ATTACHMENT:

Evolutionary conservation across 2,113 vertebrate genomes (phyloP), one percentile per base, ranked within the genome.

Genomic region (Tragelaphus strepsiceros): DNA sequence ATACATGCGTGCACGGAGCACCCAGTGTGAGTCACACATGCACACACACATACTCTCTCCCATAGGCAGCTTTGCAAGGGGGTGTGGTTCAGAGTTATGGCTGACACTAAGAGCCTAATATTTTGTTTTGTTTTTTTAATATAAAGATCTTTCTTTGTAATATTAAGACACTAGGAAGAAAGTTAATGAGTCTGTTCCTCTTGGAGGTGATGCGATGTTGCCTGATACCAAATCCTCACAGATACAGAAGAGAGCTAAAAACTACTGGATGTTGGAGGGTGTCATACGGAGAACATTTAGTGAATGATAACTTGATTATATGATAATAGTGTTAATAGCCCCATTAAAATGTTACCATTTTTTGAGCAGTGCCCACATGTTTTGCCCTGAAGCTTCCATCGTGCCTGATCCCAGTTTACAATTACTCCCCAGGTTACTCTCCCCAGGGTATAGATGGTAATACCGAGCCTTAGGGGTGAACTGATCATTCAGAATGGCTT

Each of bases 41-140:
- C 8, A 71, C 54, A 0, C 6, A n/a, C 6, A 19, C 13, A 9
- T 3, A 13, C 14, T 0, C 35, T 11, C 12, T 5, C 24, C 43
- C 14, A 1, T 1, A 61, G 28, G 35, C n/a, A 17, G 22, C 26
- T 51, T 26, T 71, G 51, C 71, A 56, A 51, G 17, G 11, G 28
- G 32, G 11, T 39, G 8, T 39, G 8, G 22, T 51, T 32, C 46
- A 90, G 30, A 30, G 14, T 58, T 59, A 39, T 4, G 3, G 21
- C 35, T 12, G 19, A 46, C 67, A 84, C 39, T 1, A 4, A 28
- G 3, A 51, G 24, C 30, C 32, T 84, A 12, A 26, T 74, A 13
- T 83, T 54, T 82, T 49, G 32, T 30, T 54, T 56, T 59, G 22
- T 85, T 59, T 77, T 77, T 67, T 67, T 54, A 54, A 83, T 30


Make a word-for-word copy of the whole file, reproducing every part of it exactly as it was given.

Evolutionary conservation across 2,113 vertebrate genomes (phyloP), one percentile per base, ranked within the genome.

Genomic region (Tragelaphus strepsiceros): DNA sequence ATACATGCGTGCACGGAGCACCCAGTGTGAGTCACACATGCACACACACATACTCTCTCCCATAGGCAGCTTTGCAAGGGGGTGTGGTTCAGAGTTATGGCTGACACTAAGAGCCTAATATTTTGTTTTGTTTTTTTAATATAAAGATCTTTCTTTGTAATATTAAGACACTAGGAAGAAAGTTAATGAGTCTGTTCCTCTTGGAGGTGATGCGATGTTGCCTGATACCAAATCCTCACAGATACAGAAGAGAGCTAAAAACTACTGGATGTTGGAGGGTGTCATACGGAGAACATTTAGTGAATGATAACTTGATTATATGATAATAGTGTTAATAGCCCCATTAAAATGTTACCATTTTTTGAGCAGTGCCCACATGTTTTGCCCTGAAGCTTCCATCGTGCCTGATCCCAGTTTACAATTACTCCCCAGGTTACTCTCCCCAGGGTATAGATGGTAATACCGAGCCTTAGGGGTGAACTGATCATTCAGAATGGCTT

Each of bases 41-140:
- C 8, A 71, C 54, A 0, C 6, A n/a, C 6, A 19, C 13, A 9
- T 3, A 13, C 14, T 0, C 35, T 11, C 12, T 5, C 24, C 43
- C 14, A 1, T 1, A 61, G 28, G 35, C n/a, A 17, G 22, C 26
- T 51, T 26, T 71, G 51, C 71, A 56, A 51, G 17, G 11, G 28
- G 32, G 11, T 39, G 8, T 39, G 8, G 22, T 51, T 32, C 46
- A 90, G 30, A 30, G 14, T 58, T 59, A 39, T 4, G 3, G 21
- C 35, T 12, G 19, A 46, C 67, A 84, C 39, T 1, A 4, A 28
- G 3, A 51, G 24, C 30, C 32, T 84, A 12, A 26, T 74, A 13
- T 83, T 54, T 82, T 49, G 32, T 30, T 54, T 56, T 59, G 22
- T 85, T 59, T 77, T 77, T 67, T 67, T 54, A 54, A 83, T 30